Pulling back a bit and looking at the big picture, worldwide corn ending stocks finished 2015/16 at about 22% of total use (AKA consumption), above where they’ve been the past few years but still below the 25% – 30% seen in the 1990s. Similarly sitting at decade highs is wheat, but it’s much more “burdensome” at nearly 35% (which is part of our rationale here at FarmLead that any significant rallies will be kept in check).
Looking at the world’s largest producer and consumer of grain, recent analysis suggests that China holds 50% of total global corn inventories, 45% of all wheat carryout, and almost 20% of worldwide soybean stocks. That being said, China has ended its auction of its plethora of corn (estimated at 200 million tonnes) until May as the government focuses on buying new crop. However, Chinese domestic prices are down about 1/3 year-over-year and almost 20% in the past month as China has stepped away from minimum support pricing in order to alleviate it’s massive stockpile of grains. There’s buzz that government of the People’s Republic will flip-flop policy though, instead trying to stimulate demand by subsidizing corn processors.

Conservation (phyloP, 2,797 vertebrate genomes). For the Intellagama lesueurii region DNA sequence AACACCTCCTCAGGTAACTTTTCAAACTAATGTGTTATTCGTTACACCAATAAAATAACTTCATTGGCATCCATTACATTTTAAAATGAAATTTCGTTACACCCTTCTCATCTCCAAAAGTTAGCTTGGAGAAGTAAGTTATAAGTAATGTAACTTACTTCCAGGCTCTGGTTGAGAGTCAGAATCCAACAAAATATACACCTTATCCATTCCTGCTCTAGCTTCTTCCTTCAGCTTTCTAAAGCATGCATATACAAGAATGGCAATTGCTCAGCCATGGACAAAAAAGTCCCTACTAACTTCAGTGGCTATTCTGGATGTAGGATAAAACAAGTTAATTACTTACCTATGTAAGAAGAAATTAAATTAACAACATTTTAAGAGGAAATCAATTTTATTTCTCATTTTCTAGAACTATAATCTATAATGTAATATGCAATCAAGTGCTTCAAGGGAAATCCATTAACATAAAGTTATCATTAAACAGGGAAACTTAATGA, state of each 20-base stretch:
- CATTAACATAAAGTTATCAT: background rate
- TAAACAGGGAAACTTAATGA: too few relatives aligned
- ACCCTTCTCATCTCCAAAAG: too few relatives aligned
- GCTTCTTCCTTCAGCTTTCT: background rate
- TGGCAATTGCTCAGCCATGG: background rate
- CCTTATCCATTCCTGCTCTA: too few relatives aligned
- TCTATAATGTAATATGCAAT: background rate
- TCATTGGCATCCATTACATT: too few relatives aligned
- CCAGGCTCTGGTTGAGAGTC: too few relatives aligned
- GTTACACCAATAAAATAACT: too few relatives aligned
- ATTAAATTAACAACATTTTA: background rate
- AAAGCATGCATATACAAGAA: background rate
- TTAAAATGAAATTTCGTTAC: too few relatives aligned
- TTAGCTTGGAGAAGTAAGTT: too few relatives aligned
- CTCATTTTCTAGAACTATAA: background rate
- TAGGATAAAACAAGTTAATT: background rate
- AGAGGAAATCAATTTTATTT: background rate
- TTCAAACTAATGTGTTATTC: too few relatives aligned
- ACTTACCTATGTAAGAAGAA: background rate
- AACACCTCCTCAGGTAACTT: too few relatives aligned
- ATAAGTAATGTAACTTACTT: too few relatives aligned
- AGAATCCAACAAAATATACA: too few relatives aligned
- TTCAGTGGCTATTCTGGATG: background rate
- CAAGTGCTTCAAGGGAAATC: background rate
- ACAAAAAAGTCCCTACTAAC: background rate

E.U. winter rapeseed crops are just starting to emerge, but some fields aren’t looking so great after a dry September. With seeded area in Europe up an estimated 3% from this past year to 16.55M acres, there’s optimism by producers that production will rebound from the 4-year low of 19.9M tonnes seen in 2016/17. However, the latest-seeded fields across the continent (including France, Germany, and Poland) are all stressed, but this only represent a small portion of total acres.
The U.S.D.A. recently put out a new report that production will rebound from a small crop in 2015/16, but that available stocks will remain tight. This comes as Oil World said a similar thing last week, suggesting that palm oil inventories will be remain tight until March, and that palm oil prices are “undervalued” at the moment”. As substitution effects go, other vegetable oil crops are earning some support as, if palm oil is undervalued, then they must be too!